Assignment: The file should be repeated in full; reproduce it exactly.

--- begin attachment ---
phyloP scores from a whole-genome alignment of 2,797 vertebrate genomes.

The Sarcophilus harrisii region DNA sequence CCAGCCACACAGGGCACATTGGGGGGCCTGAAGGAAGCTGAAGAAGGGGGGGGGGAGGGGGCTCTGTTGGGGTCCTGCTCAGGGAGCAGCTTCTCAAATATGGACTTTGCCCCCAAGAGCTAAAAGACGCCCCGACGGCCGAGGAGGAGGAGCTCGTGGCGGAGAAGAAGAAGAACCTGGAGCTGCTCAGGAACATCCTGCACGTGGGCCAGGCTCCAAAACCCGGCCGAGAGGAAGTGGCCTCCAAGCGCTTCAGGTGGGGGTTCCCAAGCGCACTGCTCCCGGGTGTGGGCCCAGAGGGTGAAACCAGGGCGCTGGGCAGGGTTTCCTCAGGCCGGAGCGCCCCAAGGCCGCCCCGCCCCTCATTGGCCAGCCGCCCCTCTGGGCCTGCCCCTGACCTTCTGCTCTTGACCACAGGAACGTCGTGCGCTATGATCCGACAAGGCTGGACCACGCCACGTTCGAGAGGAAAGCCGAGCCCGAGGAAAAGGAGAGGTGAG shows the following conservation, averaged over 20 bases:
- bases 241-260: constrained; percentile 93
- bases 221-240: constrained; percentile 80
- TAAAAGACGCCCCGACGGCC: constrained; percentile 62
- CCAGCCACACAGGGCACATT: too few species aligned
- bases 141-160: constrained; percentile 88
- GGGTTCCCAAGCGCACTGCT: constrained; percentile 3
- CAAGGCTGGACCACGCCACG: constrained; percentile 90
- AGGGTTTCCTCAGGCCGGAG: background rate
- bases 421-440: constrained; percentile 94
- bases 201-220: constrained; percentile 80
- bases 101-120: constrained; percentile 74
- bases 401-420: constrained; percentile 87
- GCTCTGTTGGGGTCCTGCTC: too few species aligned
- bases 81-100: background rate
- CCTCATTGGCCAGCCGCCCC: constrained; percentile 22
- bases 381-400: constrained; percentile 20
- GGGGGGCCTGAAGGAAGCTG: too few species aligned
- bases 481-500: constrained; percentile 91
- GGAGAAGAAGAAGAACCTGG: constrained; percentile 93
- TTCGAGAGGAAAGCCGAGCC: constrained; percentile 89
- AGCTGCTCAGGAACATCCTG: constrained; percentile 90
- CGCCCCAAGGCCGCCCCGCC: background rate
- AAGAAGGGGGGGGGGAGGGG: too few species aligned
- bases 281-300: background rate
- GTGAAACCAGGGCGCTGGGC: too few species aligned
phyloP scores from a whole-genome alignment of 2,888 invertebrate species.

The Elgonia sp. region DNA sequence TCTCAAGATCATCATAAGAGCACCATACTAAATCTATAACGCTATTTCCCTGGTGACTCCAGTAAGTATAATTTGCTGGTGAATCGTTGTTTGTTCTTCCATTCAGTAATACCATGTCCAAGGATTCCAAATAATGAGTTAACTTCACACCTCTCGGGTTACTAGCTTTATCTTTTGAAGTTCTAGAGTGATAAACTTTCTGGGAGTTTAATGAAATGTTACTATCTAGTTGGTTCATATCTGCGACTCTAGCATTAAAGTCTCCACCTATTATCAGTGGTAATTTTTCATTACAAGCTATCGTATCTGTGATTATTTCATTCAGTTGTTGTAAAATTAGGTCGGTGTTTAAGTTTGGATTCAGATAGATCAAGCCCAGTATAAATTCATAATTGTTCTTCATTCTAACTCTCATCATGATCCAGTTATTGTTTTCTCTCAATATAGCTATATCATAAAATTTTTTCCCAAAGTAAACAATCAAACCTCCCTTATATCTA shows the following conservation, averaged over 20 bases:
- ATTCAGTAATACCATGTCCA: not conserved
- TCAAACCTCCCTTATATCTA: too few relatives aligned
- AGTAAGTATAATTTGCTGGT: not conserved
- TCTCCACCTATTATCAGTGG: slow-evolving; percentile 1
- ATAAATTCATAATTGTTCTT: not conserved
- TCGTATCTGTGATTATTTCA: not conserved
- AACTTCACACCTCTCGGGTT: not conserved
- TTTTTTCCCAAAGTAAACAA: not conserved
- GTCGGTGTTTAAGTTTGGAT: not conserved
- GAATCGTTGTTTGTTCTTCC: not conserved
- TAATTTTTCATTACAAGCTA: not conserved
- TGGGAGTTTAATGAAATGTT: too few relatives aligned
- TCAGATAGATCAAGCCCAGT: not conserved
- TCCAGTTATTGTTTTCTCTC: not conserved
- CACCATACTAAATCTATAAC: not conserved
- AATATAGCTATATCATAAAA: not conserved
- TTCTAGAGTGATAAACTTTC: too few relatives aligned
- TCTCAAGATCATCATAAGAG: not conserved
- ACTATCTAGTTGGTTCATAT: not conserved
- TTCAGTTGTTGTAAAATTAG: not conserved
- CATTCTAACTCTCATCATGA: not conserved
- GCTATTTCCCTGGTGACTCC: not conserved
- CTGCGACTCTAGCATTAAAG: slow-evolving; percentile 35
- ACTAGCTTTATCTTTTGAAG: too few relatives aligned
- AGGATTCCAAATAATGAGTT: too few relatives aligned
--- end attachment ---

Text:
phyloP scores from a whole-genome alignment of 2,797 vertebrate genomes.

The Sarcophilus harrisii region DNA sequence CCAGCCACACAGGGCACATTGGGGGGCCTGAAGGAAGCTGAAGAAGGGGGGGGGGAGGGGGCTCTGTTGGGGTCCTGCTCAGGGAGCAGCTTCTCAAATATGGACTTTGCCCCCAAGAGCTAAAAGACGCCCCGACGGCCGAGGAGGAGGAGCTCGTGGCGGAGAAGAAGAAGAACCTGGAGCTGCTCAGGAACATCCTGCACGTGGGCCAGGCTCCAAAACCCGGCCGAGAGGAAGTGGCCTCCAAGCGCTTCAGGTGGGGGTTCCCAAGCGCACTGCTCCCGGGTGTGGGCCCAGAGGGTGAAACCAGGGCGCTGGGCAGGGTTTCCTCAGGCCGGAGCGCCCCAAGGCCGCCCCGCCCCTCATTGGCCAGCCGCCCCTCTGGGCCTGCCCCTGACCTTCTGCTCTTGACCACAGGAACGTCGTGCGCTATGATCCGACAAGGCTGGACCACGCCACGTTCGAGAGGAAAGCCGAGCCCGAGGAAAAGGAGAGGTGAG shows the following conservation, averaged over 20 bases:
- bases 241-260: constrained; percentile 93
- bases 221-240: constrained; percentile 80
- TAAAAGACGCCCCGACGGCC: constrained; percentile 62
- CCAGCCACACAGGGCACATT: too few species aligned
- bases 141-160: constrained; percentile 88
- GGGTTCCCAAGCGCACTGCT: constrained; percentile 3
- CAAGGCTGGACCACGCCACG: constrained; percentile 90
- AGGGTTTCCTCAGGCCGGAG: background rate
- bases 421-440: constrained; percentile 94
- bases 201-220: constrained; percentile 80
- bases 101-120: constrained; percentile 74
- bases 401-420: constrained; percentile 87
- GCTCTGTTGGGGTCCTGCTC: too few species aligned
- bases 81-100: background rate
- CCTCATTGGCCAGCCGCCCC: constrained; percentile 22
- bases 381-400: constrained; percentile 20
- GGGGGGCCTGAAGGAAGCTG: too few species aligned
- bases 481-500: constrained; percentile 91
- GGAGAAGAAGAAGAACCTGG: constrained; percentile 93
- TTCGAGAGGAAAGCCGAGCC: constrained; percentile 89
- AGCTGCTCAGGAACATCCTG: constrained; percentile 90
- CGCCCCAAGGCCGCCCCGCC: background rate
- AAGAAGGGGGGGGGGAGGGG: too few species aligned
- bases 281-300: background rate
- GTGAAACCAGGGCGCTGGGC: too few species aligned
phyloP scores from a whole-genome alignment of 2,888 invertebrate species.

The Elgonia sp. region DNA sequence TCTCAAGATCATCATAAGAGCACCATACTAAATCTATAACGCTATTTCCCTGGTGACTCCAGTAAGTATAATTTGCTGGTGAATCGTTGTTTGTTCTTCCATTCAGTAATACCATGTCCAAGGATTCCAAATAATGAGTTAACTTCACACCTCTCGGGTTACTAGCTTTATCTTTTGAAGTTCTAGAGTGATAAACTTTCTGGGAGTTTAATGAAATGTTACTATCTAGTTGGTTCATATCTGCGACTCTAGCATTAAAGTCTCCACCTATTATCAGTGGTAATTTTTCATTACAAGCTATCGTATCTGTGATTATTTCATTCAGTTGTTGTAAAATTAGGTCGGTGTTTAAGTTTGGATTCAGATAGATCAAGCCCAGTATAAATTCATAATTGTTCTTCATTCTAACTCTCATCATGATCCAGTTATTGTTTTCTCTCAATATAGCTATATCATAAAATTTTTTCCCAAAGTAAACAATCAAACCTCCCTTATATCTA shows the following conservation, averaged over 20 bases:
- ATTCAGTAATACCATGTCCA: not conserved
- TCAAACCTCCCTTATATCTA: too few relatives aligned
- AGTAAGTATAATTTGCTGGT: not conserved
- TCTCCACCTATTATCAGTGG: slow-evolving; percentile 1
- ATAAATTCATAATTGTTCTT: not conserved
- TCGTATCTGTGATTATTTCA: not conserved
- AACTTCACACCTCTCGGGTT: not conserved
- TTTTTTCCCAAAGTAAACAA: not conserved
- GTCGGTGTTTAAGTTTGGAT: not conserved
- GAATCGTTGTTTGTTCTTCC: not conserved
- TAATTTTTCATTACAAGCTA: not conserved
- TGGGAGTTTAATGAAATGTT: too few relatives aligned
- TCAGATAGATCAAGCCCAGT: not conserved
- TCCAGTTATTGTTTTCTCTC: not conserved
- CACCATACTAAATCTATAAC: not conserved
- AATATAGCTATATCATAAAA: not conserved
- TTCTAGAGTGATAAACTTTC: too few relatives aligned
- TCTCAAGATCATCATAAGAG: not conserved
- ACTATCTAGTTGGTTCATAT: not conserved
- TTCAGTTGTTGTAAAATTAG: not conserved
- CATTCTAACTCTCATCATGA: not conserved
- GCTATTTCCCTGGTGACTCC: not conserved
- CTGCGACTCTAGCATTAAAG: slow-evolving; percentile 35
- ACTAGCTTTATCTTTTGAAG: too few relatives aligned
- AGGATTCCAAATAATGAGTT: too few relatives aligned